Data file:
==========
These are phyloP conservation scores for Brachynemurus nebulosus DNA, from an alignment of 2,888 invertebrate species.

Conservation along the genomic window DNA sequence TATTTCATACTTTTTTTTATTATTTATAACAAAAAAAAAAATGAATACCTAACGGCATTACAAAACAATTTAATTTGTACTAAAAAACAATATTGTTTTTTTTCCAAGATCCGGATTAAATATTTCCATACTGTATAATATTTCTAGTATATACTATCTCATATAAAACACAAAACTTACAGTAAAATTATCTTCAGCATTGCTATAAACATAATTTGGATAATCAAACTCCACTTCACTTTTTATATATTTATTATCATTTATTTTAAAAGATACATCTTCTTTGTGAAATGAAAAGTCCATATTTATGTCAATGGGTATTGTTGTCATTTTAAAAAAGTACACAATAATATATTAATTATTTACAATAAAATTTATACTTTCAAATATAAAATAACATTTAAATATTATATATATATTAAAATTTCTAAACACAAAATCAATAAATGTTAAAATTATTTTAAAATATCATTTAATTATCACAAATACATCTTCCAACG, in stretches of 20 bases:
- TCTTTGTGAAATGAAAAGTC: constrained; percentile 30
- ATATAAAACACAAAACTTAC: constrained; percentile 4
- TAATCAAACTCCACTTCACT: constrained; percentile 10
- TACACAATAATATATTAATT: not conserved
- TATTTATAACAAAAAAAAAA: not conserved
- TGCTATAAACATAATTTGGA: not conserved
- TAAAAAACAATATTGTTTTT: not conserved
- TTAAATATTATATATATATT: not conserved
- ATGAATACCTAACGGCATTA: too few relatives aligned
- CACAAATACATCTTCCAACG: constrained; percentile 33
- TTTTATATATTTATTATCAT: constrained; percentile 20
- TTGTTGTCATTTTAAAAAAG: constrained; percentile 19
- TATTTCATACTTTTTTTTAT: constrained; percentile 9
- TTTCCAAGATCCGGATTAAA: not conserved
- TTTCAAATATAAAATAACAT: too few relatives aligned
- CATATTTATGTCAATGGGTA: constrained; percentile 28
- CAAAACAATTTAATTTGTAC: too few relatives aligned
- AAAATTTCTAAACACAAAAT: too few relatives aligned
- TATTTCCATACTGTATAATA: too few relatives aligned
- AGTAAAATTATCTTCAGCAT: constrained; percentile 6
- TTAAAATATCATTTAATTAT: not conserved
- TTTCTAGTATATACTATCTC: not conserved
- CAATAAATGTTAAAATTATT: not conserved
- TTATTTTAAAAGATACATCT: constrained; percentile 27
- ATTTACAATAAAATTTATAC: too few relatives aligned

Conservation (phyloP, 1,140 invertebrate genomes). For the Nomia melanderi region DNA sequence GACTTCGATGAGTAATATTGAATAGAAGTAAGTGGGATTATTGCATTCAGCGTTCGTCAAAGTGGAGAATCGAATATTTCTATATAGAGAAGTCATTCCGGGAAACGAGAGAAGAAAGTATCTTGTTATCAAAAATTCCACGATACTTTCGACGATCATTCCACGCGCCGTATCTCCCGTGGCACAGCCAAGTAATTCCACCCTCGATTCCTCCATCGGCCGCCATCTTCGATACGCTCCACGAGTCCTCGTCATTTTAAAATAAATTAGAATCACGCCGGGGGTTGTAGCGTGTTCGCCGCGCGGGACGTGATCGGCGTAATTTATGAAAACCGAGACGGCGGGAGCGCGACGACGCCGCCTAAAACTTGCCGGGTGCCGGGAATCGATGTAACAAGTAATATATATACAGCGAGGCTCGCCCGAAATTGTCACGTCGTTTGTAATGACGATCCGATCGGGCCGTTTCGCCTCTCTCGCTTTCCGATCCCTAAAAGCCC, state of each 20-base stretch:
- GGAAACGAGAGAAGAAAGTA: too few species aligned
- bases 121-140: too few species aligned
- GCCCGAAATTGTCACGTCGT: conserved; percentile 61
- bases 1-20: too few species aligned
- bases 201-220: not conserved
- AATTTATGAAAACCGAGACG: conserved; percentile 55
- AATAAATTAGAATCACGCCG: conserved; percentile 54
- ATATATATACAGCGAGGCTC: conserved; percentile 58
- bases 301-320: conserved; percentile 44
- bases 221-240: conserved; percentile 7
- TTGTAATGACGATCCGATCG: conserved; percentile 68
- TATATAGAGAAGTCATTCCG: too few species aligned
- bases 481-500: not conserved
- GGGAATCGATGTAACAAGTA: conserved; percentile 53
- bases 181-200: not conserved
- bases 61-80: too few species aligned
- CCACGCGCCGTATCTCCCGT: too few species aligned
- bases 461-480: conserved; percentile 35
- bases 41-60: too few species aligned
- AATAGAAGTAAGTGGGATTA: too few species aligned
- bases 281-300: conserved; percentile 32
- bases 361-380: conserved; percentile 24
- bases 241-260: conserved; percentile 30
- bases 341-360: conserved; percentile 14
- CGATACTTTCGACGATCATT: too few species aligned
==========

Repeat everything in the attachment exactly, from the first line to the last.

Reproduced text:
These are phyloP conservation scores for Brachynemurus nebulosus DNA, from an alignment of 2,888 invertebrate species.

Conservation along the genomic window DNA sequence TATTTCATACTTTTTTTTATTATTTATAACAAAAAAAAAAATGAATACCTAACGGCATTACAAAACAATTTAATTTGTACTAAAAAACAATATTGTTTTTTTTCCAAGATCCGGATTAAATATTTCCATACTGTATAATATTTCTAGTATATACTATCTCATATAAAACACAAAACTTACAGTAAAATTATCTTCAGCATTGCTATAAACATAATTTGGATAATCAAACTCCACTTCACTTTTTATATATTTATTATCATTTATTTTAAAAGATACATCTTCTTTGTGAAATGAAAAGTCCATATTTATGTCAATGGGTATTGTTGTCATTTTAAAAAAGTACACAATAATATATTAATTATTTACAATAAAATTTATACTTTCAAATATAAAATAACATTTAAATATTATATATATATTAAAATTTCTAAACACAAAATCAATAAATGTTAAAATTATTTTAAAATATCATTTAATTATCACAAATACATCTTCCAACG, in stretches of 20 bases:
- TCTTTGTGAAATGAAAAGTC: constrained; percentile 30
- ATATAAAACACAAAACTTAC: constrained; percentile 4
- TAATCAAACTCCACTTCACT: constrained; percentile 10
- TACACAATAATATATTAATT: not conserved
- TATTTATAACAAAAAAAAAA: not conserved
- TGCTATAAACATAATTTGGA: not conserved
- TAAAAAACAATATTGTTTTT: not conserved
- TTAAATATTATATATATATT: not conserved
- ATGAATACCTAACGGCATTA: too few relatives aligned
- CACAAATACATCTTCCAACG: constrained; percentile 33
- TTTTATATATTTATTATCAT: constrained; percentile 20
- TTGTTGTCATTTTAAAAAAG: constrained; percentile 19
- TATTTCATACTTTTTTTTAT: constrained; percentile 9
- TTTCCAAGATCCGGATTAAA: not conserved
- TTTCAAATATAAAATAACAT: too few relatives aligned
- CATATTTATGTCAATGGGTA: constrained; percentile 28
- CAAAACAATTTAATTTGTAC: too few relatives aligned
- AAAATTTCTAAACACAAAAT: too few relatives aligned
- TATTTCCATACTGTATAATA: too few relatives aligned
- AGTAAAATTATCTTCAGCAT: constrained; percentile 6
- TTAAAATATCATTTAATTAT: not conserved
- TTTCTAGTATATACTATCTC: not conserved
- CAATAAATGTTAAAATTATT: not conserved
- TTATTTTAAAAGATACATCT: constrained; percentile 27
- ATTTACAATAAAATTTATAC: too few relatives aligned

Conservation (phyloP, 1,140 invertebrate genomes). For the Nomia melanderi region DNA sequence GACTTCGATGAGTAATATTGAATAGAAGTAAGTGGGATTATTGCATTCAGCGTTCGTCAAAGTGGAGAATCGAATATTTCTATATAGAGAAGTCATTCCGGGAAACGAGAGAAGAAAGTATCTTGTTATCAAAAATTCCACGATACTTTCGACGATCATTCCACGCGCCGTATCTCCCGTGGCACAGCCAAGTAATTCCACCCTCGATTCCTCCATCGGCCGCCATCTTCGATACGCTCCACGAGTCCTCGTCATTTTAAAATAAATTAGAATCACGCCGGGGGTTGTAGCGTGTTCGCCGCGCGGGACGTGATCGGCGTAATTTATGAAAACCGAGACGGCGGGAGCGCGACGACGCCGCCTAAAACTTGCCGGGTGCCGGGAATCGATGTAACAAGTAATATATATACAGCGAGGCTCGCCCGAAATTGTCACGTCGTTTGTAATGACGATCCGATCGGGCCGTTTCGCCTCTCTCGCTTTCCGATCCCTAAAAGCCC, state of each 20-base stretch:
- GGAAACGAGAGAAGAAAGTA: too few species aligned
- bases 121-140: too few species aligned
- GCCCGAAATTGTCACGTCGT: conserved; percentile 61
- bases 1-20: too few species aligned
- bases 201-220: not conserved
- AATTTATGAAAACCGAGACG: conserved; percentile 55
- AATAAATTAGAATCACGCCG: conserved; percentile 54
- ATATATATACAGCGAGGCTC: conserved; percentile 58
- bases 301-320: conserved; percentile 44
- bases 221-240: conserved; percentile 7
- TTGTAATGACGATCCGATCG: conserved; percentile 68
- TATATAGAGAAGTCATTCCG: too few species aligned
- bases 481-500: not conserved
- GGGAATCGATGTAACAAGTA: conserved; percentile 53
- bases 181-200: not conserved
- bases 61-80: too few species aligned
- CCACGCGCCGTATCTCCCGT: too few species aligned
- bases 461-480: conserved; percentile 35
- bases 41-60: too few species aligned
- AATAGAAGTAAGTGGGATTA: too few species aligned
- bases 281-300: conserved; percentile 32
- bases 361-380: conserved; percentile 24
- bases 241-260: conserved; percentile 30
- bases 341-360: conserved; percentile 14
- CGATACTTTCGACGATCATT: too few species aligned